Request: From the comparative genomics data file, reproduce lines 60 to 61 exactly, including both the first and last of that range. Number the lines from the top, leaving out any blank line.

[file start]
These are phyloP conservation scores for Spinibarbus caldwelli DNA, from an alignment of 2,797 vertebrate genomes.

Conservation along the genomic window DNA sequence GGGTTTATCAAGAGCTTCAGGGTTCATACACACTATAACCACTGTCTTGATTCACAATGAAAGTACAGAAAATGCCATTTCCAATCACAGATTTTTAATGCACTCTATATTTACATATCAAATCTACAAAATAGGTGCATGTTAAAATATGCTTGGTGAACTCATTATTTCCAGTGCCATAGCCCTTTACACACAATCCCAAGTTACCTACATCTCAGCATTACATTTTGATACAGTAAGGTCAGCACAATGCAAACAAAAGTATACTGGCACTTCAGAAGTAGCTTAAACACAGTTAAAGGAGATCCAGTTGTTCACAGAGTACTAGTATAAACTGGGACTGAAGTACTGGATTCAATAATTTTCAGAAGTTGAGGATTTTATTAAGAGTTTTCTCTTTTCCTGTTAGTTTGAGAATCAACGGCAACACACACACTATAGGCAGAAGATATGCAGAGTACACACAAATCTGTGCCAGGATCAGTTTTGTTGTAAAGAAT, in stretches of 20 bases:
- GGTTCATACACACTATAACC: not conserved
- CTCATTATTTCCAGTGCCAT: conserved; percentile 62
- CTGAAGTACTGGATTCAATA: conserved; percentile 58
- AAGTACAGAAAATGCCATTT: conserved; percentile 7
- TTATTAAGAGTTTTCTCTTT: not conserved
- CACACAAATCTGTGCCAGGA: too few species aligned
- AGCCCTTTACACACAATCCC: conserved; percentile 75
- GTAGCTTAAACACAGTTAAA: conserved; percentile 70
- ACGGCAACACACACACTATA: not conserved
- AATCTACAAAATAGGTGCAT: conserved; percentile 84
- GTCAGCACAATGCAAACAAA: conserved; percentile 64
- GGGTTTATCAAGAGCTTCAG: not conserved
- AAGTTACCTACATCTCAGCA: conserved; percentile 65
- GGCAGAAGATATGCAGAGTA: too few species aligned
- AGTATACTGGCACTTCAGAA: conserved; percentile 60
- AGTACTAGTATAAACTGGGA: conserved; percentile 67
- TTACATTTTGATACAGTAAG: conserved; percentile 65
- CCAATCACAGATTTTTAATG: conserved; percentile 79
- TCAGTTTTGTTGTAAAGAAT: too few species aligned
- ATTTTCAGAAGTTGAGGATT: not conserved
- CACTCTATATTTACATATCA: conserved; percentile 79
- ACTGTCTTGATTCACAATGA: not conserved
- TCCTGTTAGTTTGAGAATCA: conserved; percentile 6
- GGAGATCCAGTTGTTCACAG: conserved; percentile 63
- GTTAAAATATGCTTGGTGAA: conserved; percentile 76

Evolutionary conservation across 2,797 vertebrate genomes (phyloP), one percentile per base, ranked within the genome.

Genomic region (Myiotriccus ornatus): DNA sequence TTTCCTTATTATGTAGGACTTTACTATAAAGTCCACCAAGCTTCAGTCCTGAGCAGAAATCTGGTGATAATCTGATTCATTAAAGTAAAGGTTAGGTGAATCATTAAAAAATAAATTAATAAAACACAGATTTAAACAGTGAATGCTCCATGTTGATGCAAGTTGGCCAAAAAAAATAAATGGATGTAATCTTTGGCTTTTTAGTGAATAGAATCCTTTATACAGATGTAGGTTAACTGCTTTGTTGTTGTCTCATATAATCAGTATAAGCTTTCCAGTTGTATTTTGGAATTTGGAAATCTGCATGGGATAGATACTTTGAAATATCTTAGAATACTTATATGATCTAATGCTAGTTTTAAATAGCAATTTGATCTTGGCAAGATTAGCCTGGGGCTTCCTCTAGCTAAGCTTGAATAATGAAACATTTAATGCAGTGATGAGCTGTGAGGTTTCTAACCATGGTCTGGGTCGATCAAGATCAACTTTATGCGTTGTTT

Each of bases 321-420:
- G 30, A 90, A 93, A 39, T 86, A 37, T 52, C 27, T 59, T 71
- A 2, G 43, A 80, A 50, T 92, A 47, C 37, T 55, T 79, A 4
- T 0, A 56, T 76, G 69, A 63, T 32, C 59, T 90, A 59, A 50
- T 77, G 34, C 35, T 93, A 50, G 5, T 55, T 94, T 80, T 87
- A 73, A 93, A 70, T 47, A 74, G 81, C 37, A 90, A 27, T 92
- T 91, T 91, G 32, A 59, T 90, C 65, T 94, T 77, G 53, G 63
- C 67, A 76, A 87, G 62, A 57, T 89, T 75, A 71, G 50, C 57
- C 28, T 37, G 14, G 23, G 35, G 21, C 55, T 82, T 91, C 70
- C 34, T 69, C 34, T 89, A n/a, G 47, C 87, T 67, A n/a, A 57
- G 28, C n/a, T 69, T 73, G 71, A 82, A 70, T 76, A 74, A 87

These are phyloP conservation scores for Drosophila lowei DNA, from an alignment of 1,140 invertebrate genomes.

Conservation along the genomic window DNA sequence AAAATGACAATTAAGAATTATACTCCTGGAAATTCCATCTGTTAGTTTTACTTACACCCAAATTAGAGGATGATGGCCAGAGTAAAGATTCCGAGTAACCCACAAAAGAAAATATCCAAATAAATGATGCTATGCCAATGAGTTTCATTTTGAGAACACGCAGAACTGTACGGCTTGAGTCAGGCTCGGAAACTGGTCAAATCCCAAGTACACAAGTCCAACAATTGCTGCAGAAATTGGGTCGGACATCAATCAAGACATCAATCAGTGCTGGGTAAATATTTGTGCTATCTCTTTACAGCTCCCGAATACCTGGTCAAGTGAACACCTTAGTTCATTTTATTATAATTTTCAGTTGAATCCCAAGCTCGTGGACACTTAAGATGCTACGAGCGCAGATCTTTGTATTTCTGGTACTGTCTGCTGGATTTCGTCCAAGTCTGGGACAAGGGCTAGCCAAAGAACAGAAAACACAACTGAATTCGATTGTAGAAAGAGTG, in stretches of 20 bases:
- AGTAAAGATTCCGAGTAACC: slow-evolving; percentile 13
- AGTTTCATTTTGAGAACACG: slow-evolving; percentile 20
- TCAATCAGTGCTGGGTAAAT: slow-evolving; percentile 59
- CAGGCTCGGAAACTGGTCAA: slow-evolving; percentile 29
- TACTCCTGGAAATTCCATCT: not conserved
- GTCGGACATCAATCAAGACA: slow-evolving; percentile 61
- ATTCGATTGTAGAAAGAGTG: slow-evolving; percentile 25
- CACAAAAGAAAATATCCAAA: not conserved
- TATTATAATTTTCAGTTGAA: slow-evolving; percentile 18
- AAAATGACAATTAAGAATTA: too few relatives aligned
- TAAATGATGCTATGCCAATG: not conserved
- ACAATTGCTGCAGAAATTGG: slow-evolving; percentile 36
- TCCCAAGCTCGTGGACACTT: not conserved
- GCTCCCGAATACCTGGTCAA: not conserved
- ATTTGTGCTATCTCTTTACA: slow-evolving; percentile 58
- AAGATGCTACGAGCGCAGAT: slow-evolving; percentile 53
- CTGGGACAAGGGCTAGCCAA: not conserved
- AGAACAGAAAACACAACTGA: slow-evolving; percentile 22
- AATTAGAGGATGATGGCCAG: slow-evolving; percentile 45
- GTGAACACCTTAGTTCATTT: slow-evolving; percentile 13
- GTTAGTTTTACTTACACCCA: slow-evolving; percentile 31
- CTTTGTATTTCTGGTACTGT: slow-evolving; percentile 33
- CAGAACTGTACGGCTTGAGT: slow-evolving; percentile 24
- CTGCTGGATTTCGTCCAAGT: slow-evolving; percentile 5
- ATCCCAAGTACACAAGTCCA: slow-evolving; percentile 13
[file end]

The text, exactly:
- AGAACAGAAAACACAACTGA: slow-evolving; percentile 22
- AATTAGAGGATGATGGCCAG: slow-evolving; percentile 45